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Downey mildew


Photo by Tristan Mueller

Pathogen(s) causing disease:

Peronospora manshurica

Symptoms:

Appear on the upper surface of young leaves as pale green to light yellow spots which enlarge into pale to bright yellow spots. Spots look slightly gray and fuzzy, especially during periods of high relative humidity. Younger leaves are more susceptible to downy mildew than older leaves. The center of spots eventually turns brown, bordered by yellow margins. Pods can also be infected without obvious external symptoms. Infected seed has a dull white appearance and is partially or completely covered with a pale coating of fungal spores.

Conditions:

Occurs wherever soybeans are grown. The downy mildew fungus survives in crop residue and on the surface of seed.

Management:

Do not plant seed from infected fields. If contaminated seed is planted the next season, the fungus can infect the seedling systemically and cause stunting and mottling of the leaves. The downy mildew fungus survives in crop residue and on the surface of seed. Therefore, crop rotation or deep burial of infested crop residue is an effective way to reduce inoculum. Numerous sources of resistance to P. manshurica are present in soybean germplasm although soybean varieties in grown in Iowa are not generally characterized for downy mildew resistance.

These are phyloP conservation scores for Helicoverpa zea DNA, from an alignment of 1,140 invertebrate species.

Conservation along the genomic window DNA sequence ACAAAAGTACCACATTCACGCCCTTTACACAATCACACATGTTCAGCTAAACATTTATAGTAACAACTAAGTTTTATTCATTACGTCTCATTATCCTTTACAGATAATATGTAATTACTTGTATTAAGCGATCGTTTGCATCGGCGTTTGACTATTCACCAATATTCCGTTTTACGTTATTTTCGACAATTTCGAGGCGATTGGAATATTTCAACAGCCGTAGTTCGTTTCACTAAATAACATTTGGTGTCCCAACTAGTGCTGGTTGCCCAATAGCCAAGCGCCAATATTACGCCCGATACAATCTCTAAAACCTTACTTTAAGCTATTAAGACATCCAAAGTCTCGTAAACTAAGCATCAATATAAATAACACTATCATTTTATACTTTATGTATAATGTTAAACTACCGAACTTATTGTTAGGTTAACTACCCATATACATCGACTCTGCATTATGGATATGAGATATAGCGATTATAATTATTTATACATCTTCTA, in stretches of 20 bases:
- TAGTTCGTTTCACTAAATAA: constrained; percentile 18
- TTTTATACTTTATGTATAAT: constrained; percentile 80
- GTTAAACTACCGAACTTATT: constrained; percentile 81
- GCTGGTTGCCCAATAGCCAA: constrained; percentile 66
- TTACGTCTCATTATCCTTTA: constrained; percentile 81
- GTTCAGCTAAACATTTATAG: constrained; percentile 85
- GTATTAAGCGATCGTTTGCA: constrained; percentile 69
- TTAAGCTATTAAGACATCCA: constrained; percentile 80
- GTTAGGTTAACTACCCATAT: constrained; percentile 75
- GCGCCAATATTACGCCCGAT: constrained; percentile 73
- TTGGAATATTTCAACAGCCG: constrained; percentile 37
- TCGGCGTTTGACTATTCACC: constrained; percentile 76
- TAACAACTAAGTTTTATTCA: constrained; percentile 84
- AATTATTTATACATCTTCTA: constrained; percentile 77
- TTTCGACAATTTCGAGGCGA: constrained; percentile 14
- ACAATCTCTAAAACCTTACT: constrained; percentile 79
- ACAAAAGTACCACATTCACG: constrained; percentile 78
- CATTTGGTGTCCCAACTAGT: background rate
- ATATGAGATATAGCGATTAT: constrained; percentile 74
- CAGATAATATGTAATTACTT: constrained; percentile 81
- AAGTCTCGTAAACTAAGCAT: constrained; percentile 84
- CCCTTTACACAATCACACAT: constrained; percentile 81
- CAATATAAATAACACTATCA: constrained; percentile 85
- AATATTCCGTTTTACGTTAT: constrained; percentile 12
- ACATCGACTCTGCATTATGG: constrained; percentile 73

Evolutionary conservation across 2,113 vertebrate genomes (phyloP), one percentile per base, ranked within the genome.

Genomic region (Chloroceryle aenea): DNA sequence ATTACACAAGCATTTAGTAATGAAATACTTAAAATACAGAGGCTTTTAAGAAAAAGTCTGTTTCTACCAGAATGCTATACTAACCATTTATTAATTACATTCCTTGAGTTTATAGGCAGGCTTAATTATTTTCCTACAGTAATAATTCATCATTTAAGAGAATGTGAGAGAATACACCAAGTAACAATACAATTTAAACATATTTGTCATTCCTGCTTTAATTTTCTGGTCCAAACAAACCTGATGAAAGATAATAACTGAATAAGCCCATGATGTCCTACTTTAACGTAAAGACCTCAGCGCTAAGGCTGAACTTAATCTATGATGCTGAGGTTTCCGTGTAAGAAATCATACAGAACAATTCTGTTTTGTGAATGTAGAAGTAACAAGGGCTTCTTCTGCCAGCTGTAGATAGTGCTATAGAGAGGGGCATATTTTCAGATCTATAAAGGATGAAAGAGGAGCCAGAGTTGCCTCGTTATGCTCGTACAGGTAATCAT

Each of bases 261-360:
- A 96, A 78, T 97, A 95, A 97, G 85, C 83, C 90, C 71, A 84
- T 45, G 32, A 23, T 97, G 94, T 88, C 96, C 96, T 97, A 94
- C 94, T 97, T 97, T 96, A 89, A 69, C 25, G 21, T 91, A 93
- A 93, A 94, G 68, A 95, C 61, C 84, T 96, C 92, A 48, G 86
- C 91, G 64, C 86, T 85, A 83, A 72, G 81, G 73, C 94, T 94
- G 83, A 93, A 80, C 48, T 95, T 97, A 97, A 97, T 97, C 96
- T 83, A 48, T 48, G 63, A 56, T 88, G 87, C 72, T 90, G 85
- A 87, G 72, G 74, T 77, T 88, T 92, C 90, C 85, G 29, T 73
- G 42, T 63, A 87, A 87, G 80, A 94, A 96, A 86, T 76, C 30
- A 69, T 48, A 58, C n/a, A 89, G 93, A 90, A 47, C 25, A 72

Sources:

U of WI
ISU

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